NHL Making Itself Truly A National League

With the KHL’s growth into China, it is giving itself a leg up on the NHL in growth. While the NHL has remained within Canada and the USA, the KHL has been trying to grow at a rapid pace all over Eastern Europe and Asia. I am not arguing that the NHL should try to capitalize the Mexican and Caribbean market, cause frankly, the only news you hear about Caribbean hockey is this. What I am arguing though, is that the KHL has positioned itself in growth markets and the NHL hasn’t responded. I know that the KHL isn’t in the greatest position financially, but turbulence was expected.

China is trying to develop it’s presence in hockey in preparation for the 2022 Olympic Games. The Government is placing a lot of resources on development of sports that haven’t been well developed in China. In order to do so, the Chinese government has been working with the KHL to get a team located in China. Mission complete, the HC Red Star Kunlun will be joining the KHL for the 2016-2017 KHL season. There are further opportunities for growth in Asia with markets such as South Korea, Mongolia, and even INDIA available.

Meanwhile, the NHL is unable to continue to compete with the growth of the KHL and is losing out on possible revenue streams. A valid argument includes the fact that the NHL is an established league that doesn’t necessarily have to grow while the KHL is still a league that technically is still in it’s infancy and it’s owners still treat the league as the “Wild West“. However, the NHL is still growing with expansion speculation in Las Vegas, Quebec City, and Kansas City. Yet, the growth is not the growth that the NHL needs. The NHL markets itself as the greatest league in the world, yet it is unable to grow past two countries. It has attempted to play games in Europe a few times, and results have been well, but there isn’t the appetite for the sport isn’t there. Hockey remains a niche sport, and their games were in areas where hockey is already being played full season (Germany, Finland, Sweden).

Critics will argue that the NHL expanding to unserved markets will lead to a NFL Europe like disaster. However, there were many opportunities to grow the NHL brand without having capital investment like NFL Europe. Training camps, development camps, and community outreach programs allow for NHL organizations to develop hockey in developing countries, or find unknown prospects. However, their lack of development has left the NHL in a stagnant position. Without continued growth, maturity of the product peaks, and eventually, the decline begins.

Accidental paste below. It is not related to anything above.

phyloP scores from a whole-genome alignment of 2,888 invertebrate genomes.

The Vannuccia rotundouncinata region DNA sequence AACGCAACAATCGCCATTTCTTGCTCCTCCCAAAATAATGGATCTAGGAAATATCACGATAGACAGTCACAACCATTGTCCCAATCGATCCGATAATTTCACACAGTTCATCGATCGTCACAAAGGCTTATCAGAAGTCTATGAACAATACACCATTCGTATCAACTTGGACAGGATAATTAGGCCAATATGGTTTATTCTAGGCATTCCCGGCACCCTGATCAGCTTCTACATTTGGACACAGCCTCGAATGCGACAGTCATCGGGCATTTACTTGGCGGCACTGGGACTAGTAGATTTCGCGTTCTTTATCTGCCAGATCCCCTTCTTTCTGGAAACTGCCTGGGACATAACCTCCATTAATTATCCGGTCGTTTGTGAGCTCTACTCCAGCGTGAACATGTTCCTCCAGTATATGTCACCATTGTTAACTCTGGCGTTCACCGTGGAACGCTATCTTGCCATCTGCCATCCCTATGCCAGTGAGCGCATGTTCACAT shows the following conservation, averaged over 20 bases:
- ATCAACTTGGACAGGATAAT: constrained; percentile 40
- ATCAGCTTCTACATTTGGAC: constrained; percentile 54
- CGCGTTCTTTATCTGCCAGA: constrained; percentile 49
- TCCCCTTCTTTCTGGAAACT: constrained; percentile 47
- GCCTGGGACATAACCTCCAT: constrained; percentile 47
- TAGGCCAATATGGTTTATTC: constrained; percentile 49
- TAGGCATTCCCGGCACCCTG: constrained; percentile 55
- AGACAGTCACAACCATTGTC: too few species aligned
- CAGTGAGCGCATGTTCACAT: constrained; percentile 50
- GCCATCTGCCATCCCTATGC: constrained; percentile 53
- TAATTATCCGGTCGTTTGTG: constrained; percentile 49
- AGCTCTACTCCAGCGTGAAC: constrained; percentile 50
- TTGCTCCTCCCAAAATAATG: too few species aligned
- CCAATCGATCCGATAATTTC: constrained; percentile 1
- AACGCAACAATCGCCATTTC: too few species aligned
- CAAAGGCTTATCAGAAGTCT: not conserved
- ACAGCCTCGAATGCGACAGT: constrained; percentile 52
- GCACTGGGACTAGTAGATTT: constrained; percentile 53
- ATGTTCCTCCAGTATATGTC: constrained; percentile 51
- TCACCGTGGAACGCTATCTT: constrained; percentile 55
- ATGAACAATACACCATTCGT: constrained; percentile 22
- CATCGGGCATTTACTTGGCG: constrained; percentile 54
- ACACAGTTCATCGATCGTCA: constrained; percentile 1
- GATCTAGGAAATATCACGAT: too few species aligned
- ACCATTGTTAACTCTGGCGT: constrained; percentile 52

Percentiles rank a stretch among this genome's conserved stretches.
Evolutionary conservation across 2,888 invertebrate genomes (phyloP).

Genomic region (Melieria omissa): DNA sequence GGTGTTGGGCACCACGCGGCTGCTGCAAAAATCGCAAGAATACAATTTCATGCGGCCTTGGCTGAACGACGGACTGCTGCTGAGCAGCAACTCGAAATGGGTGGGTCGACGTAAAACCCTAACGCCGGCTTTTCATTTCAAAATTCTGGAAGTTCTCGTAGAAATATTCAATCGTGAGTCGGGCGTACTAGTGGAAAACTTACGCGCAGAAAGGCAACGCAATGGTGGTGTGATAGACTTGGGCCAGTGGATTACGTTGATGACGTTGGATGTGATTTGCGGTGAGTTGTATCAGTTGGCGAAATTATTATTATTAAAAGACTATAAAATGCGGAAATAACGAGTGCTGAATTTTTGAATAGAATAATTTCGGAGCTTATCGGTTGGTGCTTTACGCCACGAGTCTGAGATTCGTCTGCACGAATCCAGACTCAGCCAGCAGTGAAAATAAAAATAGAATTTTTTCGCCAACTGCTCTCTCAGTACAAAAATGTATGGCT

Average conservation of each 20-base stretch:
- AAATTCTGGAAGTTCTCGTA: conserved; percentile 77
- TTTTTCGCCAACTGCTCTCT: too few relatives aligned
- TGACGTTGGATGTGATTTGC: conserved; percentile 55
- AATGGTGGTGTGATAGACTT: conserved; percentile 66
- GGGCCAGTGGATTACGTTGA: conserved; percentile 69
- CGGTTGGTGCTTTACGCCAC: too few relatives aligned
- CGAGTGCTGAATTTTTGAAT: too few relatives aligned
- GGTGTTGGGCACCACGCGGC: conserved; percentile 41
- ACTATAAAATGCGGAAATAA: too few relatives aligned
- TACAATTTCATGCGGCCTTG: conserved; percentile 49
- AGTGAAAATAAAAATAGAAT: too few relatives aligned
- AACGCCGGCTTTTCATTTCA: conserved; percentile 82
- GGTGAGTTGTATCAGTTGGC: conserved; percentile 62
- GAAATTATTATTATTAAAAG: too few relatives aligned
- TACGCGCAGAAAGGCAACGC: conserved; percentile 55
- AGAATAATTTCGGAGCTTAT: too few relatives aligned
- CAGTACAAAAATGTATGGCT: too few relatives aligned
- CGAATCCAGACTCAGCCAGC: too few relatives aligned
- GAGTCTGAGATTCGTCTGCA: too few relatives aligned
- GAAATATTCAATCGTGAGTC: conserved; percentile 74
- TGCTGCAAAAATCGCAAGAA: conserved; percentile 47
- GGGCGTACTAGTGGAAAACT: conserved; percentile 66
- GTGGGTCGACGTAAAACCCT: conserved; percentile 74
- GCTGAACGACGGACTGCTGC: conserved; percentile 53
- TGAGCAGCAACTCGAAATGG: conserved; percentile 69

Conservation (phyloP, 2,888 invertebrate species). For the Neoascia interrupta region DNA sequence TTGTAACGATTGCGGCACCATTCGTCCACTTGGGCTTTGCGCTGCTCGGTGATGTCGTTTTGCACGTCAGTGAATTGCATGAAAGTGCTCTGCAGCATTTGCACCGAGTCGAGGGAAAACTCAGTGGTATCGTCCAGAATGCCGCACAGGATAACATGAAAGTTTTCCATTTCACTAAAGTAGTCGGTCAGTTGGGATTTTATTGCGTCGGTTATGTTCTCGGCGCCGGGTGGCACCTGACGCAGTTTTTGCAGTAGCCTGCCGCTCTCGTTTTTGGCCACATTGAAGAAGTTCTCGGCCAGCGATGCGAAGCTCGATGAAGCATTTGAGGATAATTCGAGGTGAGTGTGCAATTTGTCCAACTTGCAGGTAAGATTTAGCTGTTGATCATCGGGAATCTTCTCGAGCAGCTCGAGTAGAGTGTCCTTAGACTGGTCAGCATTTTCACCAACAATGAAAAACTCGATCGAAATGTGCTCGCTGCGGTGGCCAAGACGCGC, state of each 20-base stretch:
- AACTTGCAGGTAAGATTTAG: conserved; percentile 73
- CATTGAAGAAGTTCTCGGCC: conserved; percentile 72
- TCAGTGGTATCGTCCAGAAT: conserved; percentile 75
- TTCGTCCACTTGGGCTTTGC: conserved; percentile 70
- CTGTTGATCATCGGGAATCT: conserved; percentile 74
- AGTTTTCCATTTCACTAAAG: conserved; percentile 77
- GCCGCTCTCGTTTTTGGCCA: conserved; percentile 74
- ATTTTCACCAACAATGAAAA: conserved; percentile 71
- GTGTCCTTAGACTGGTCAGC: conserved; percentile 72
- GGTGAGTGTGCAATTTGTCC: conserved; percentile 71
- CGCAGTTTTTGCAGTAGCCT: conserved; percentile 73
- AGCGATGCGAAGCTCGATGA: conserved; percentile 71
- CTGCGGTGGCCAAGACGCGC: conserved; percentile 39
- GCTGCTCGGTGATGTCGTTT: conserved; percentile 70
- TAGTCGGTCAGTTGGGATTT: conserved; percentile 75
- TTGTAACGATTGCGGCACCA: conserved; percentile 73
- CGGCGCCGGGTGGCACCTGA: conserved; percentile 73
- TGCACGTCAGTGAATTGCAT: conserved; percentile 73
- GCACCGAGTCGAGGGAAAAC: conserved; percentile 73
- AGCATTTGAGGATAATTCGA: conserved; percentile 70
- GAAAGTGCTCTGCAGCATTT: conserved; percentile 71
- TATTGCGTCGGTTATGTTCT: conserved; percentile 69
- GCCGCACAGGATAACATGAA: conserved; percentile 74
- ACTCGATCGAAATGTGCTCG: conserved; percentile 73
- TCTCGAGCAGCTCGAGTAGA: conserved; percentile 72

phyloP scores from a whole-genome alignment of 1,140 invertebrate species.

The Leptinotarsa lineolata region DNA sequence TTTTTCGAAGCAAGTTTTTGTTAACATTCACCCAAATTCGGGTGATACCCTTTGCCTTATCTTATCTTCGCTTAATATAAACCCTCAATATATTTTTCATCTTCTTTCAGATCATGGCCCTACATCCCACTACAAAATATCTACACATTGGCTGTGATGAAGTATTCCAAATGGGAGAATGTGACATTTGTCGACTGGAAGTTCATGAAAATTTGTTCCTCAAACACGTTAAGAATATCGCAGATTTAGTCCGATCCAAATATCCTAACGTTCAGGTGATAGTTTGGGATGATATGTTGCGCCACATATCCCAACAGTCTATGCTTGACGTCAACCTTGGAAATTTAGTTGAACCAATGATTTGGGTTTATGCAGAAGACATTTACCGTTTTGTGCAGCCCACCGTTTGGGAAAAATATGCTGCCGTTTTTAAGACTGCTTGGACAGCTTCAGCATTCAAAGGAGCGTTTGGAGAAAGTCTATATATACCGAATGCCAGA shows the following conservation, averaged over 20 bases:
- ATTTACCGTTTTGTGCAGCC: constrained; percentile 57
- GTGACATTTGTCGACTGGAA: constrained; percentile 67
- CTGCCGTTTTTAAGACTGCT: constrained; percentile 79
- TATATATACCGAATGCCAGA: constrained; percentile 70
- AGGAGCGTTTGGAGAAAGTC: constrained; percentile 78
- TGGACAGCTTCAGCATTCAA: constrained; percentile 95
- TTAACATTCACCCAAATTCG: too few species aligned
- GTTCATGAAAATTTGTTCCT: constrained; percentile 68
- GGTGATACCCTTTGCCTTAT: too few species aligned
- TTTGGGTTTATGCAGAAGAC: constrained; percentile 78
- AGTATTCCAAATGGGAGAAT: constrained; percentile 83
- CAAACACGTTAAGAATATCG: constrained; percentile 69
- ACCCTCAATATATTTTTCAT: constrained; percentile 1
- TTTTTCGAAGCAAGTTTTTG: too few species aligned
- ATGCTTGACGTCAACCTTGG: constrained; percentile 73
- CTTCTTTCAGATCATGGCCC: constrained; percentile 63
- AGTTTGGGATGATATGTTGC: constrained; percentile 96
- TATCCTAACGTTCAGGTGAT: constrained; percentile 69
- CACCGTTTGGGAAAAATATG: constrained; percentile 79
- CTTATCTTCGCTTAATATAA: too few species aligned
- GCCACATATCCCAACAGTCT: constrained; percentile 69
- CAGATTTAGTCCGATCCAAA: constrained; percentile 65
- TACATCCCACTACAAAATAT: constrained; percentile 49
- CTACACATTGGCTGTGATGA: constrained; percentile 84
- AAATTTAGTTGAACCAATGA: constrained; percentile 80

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One thought on “NHL Making Itself Truly A National League

  1. Fully agree with your article Alson. But the NHL has other priorities first. They will expand to the next symmetrical number of 40 teams in North America before they will consider setting up a European branch of the NHL. The 2nd problem is the size of arenas in Europe. Most are very small, nowhere near the 18,500 size that are in North America. Finally there is the main problem that has existed since Canada-USSR, 44 years ago, expanding the quality of hockey beyond the traditional “big 7” teams. Only Switzerland and Denmark have shown any improvement in quality of play. The World Cup should be a tournament of the “big 12” or “big 16” instead of just 7 competitive countries. I have written several articles about this problem on this blog and on other blogs. Until the problem of quality is solved first, any expansion to new foreign markets is not going to work. There are about a dozen countries stuck at the “B level” of play for the past 4 decades. Getting these countries up to the level of the “big 7” should be the number one problem to be solved in international hockey.

    As for expansion into China, Gary Bettman and Donald Fehr at a recent press conference mentioned that Boston and Los Angeles were sponsoring clinics for Chinese players. But trying to raise the standard of play in 37th ranked China by occasional clinics is not going to help much. That’s a long term project. Getting the “B level” countries up to standard is going to help right now. But Bettman and Fehr failed to mention any plan to develop hockey in these countries. Until anyone comes up with a concrete plan to do this, all the points you made in your article are going to remain.

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